Latest Case Study
Cisco TV Infrastructure streamlines automation and asset management workflow with Primestream’s FORK
November 17, 2014
Customer Name: Cisco
Location: San Jose, California
Number of Employees: 73,000
Cisco® TV is a nonprofit entity within Cisco that provides video production services to internal customers worldwide from facilities in San Jose, North Carolina, United Kingdom, India, Japan, and Singapore. A team of approximately 100 people, both Cisco employees and independent contractors, support video production and video-related infrastructure management.
Every month for the past 10 years, Cisco TV Infrastructure has captured more than 100 live broadcasts and added 300 hours of hosted video content. Until recently, video files were stored in an OS-level file system with no useful metadata or search mechanism, making it difficult to locate and re-use video assets. In some cases, Cisco TV Infrastructure would re-shoot B-roll or other footage to meet a business deadline, simply because searching for the existing video assets would take too long.
Cisco TV Infrastructure also wanted to decrease turnaround time and get new video content in producers’ hands faster. Business users wanted access to video of customer events and other time-sensitive content right away; however, engineers could not begin the editing process until the entire recording was complete, which added one to three hours to the process. Moreover, due to lack of automation capabilities, broadcast engineers often had to work late nights to record events in different time zones.
“Internal demand for video is growing quickly at Cisco, and we needed to be more efficient in how we capture and manage our video assets,” says Jack Yu, visual networking manager with Cisco TV Infrastrucure. “In order to provide the best possible service to internal customers, we decided to look for a content management system built specifically for video.”
Cisco TV Infrastructure investigated various solutions and chose Primestream FORK, an integrated media asset management and production automation workflow system. It also implemented FORK Xchange Suite to provide web access and control over video content and workflows. FORK Xchange enables content producers to share and edit media from any computer connected to the Internet and provides users the ability to trigger actions and workflow automation scripts, such as “send to archive” and “restore from archive.”
“We did extensive testing of Primestream FORK and talked to other high-volume studios that use it and are very satisfied,” says Yu. “Primestream stood out because it’s easy to use and it’s designed from the ground up to handle large, high-resolution video files. It also integrates well with other products, such as Adobe Premiere Pro, Apple Final Cut Pro, and a variety of video archiving platforms.”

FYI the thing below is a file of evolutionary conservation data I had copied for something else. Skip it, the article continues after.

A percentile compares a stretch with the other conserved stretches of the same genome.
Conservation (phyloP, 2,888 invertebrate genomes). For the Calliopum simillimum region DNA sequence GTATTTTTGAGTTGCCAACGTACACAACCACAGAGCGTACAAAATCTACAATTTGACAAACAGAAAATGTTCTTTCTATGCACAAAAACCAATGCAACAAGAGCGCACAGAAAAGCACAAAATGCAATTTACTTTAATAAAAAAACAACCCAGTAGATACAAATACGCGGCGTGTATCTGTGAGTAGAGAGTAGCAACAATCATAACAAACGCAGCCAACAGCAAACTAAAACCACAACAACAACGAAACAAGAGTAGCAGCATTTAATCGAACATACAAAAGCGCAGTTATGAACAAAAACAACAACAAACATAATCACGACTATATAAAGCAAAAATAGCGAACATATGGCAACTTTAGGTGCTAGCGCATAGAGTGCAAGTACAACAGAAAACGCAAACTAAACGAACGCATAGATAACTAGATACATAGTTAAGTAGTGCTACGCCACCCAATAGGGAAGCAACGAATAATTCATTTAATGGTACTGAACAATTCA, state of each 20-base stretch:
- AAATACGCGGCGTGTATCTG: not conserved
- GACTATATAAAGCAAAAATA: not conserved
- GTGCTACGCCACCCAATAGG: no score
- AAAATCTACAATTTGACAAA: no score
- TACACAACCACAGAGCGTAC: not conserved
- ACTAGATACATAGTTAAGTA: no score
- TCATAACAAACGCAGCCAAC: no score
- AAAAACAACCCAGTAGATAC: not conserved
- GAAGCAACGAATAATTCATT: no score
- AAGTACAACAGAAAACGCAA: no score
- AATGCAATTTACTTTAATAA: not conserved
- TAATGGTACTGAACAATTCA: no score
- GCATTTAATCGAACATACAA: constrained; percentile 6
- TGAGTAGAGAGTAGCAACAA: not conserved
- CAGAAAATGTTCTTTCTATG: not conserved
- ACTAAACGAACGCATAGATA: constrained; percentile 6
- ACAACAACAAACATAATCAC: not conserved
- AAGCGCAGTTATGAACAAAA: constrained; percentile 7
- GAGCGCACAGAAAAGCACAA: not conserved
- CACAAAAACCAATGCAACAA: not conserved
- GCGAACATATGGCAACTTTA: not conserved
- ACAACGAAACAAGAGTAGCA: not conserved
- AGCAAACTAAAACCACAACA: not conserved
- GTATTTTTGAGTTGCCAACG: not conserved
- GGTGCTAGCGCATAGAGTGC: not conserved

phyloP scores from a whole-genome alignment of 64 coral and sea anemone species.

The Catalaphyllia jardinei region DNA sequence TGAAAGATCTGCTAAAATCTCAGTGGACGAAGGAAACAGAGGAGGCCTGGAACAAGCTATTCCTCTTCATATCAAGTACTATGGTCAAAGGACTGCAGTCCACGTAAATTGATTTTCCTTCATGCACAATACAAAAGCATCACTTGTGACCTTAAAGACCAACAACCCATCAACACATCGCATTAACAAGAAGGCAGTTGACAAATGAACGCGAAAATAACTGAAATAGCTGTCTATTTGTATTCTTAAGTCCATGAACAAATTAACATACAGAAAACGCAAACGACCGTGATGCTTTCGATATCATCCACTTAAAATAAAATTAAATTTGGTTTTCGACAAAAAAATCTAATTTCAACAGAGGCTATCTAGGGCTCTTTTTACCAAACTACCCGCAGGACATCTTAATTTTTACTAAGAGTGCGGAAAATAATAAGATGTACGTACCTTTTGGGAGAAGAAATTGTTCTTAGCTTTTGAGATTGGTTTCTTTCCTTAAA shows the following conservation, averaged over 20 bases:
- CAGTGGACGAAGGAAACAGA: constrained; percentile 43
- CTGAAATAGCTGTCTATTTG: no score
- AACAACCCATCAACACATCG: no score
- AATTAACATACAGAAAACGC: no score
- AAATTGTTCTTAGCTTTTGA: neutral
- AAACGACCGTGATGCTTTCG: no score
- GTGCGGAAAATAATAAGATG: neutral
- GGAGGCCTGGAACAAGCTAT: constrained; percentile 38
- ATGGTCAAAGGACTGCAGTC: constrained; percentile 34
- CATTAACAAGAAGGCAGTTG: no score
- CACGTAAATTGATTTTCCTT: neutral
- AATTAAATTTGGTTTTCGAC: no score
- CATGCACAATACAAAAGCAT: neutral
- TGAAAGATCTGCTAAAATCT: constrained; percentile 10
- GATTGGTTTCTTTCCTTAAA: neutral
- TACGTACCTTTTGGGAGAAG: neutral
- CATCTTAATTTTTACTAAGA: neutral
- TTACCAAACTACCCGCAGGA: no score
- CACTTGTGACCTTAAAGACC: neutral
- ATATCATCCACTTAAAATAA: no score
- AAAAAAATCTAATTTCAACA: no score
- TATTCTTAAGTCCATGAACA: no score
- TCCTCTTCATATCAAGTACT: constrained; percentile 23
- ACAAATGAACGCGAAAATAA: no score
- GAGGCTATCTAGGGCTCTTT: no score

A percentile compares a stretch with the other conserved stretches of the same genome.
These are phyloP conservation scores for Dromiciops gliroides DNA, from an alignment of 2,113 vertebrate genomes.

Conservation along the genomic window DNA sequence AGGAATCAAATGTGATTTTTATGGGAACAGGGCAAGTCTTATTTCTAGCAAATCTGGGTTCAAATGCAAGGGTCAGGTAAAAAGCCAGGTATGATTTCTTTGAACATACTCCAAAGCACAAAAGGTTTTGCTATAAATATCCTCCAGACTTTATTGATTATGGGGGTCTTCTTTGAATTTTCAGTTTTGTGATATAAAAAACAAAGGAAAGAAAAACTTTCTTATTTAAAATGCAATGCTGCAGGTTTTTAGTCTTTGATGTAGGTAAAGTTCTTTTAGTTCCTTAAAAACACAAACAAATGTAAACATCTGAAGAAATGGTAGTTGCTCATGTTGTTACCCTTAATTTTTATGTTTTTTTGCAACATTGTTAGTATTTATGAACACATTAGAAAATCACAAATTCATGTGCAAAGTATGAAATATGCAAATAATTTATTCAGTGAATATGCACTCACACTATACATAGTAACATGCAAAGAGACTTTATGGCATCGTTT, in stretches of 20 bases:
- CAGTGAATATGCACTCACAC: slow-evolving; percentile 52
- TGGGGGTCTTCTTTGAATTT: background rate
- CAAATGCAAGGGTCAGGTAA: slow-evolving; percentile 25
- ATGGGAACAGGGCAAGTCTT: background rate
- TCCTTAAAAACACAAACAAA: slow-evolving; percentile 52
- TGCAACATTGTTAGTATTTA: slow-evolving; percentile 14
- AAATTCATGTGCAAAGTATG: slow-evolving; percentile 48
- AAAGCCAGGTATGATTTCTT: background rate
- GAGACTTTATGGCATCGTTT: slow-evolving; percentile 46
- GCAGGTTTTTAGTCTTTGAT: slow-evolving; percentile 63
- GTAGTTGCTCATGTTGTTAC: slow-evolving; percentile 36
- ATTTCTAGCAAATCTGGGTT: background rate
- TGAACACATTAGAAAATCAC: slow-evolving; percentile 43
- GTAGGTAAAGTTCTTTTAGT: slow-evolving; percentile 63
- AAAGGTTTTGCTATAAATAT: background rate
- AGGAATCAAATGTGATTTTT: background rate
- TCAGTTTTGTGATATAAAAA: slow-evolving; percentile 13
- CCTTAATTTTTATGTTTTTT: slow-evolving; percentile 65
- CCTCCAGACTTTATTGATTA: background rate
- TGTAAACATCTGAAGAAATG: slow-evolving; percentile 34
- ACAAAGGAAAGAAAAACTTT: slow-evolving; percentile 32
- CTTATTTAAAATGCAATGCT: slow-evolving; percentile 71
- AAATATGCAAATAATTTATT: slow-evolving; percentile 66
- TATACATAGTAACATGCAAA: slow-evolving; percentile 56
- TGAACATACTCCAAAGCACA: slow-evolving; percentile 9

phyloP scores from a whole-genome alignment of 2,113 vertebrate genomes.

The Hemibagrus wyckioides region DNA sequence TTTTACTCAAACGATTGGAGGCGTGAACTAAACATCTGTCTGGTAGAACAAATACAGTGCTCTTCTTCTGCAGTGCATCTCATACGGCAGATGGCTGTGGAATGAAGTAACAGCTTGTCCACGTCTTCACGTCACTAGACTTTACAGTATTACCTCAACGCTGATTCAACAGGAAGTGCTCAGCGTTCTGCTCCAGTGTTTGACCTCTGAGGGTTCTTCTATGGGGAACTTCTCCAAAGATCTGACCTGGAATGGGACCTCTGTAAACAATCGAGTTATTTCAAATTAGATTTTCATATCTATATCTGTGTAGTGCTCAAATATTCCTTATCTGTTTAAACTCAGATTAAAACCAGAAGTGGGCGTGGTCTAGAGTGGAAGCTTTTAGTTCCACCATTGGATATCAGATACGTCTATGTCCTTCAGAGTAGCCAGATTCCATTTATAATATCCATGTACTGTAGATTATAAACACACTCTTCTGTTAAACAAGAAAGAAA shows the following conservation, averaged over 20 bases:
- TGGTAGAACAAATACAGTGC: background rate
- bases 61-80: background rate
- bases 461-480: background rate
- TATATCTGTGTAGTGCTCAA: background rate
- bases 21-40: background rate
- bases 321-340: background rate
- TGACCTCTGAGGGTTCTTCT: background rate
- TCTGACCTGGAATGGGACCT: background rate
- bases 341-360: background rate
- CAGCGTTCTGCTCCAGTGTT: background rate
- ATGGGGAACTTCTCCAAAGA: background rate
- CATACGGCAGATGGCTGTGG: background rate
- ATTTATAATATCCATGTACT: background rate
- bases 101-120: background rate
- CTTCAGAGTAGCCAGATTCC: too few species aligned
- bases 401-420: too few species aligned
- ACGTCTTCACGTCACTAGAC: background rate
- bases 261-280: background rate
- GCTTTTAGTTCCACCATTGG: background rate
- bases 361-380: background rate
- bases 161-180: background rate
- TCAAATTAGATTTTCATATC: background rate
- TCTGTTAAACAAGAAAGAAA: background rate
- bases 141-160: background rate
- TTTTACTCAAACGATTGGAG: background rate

Yu and his team deployed Primestream on Cisco Unified Computing System™ (UCS®) servers for performance and scalability, and also because of Primestream’s strong partnership with Cisco. Both Primestream FORK Production and FORK Xchange Suite have been validated to run on Cisco UCS, according to Daniel Formica, VP of IT Technologies, at Primestream.
“The power of the Cisco UCS platform allows FORK to process multiple streams of high definition video coming in at the same time without running into CPU bottlenecks,” says Formica. “That allows our customers to produce video content faster and make it available to business users when it is most valuable.”
In its San Jose facility, Cisco TV Infrastructure can now ingest up to eight channels at once from live feeds and play out four simultaneous video streams, doubling its previous ingest/playout capacity. By referencing lightweight proxy video files created in real time by FORK, video editors can begin their work even as the media is still being captured. They can add time-coded text markers and create sub-clips without waiting for the event to complete, savings hours of time. And, because video feeds can be ingested on an interactive or prescheduled basis, engineers no longer have to stay late just to hit “record.”
“Having an automated system for transcoding, archiving, restoring, and publishing makes life so much easier for our engineers,” says Yu. “We’ve automated many previously manual tasks, including heads and tails editing, to save time and improve workflow. We can do partial file restores and grab just the snippet of video we need instead of restoring the whole file—we couldn’t do any of these things before.”
With Primestream FORK Production Suite running on Cisco UCS, Cisco TV Infrastructure will be able to manage more video assets and keep up with ever-increasing content growth. By accelerating its broadcast engineering and editing workflow, Cisco TV Infrastructure can make video content available to business users faster. With workflow automation, broadcast engineers can work more reasonable hours. And, now that producers can easily search for and re-use existing content, video teams can concentrate on producing, shooting, and delivering new footage.
“The ability to re-use video content without spending a lot of time finding what we need allows us to be more responsive to business users and give them timely, compelling video,” says Yu. “It’s also going to save us a ton of money.”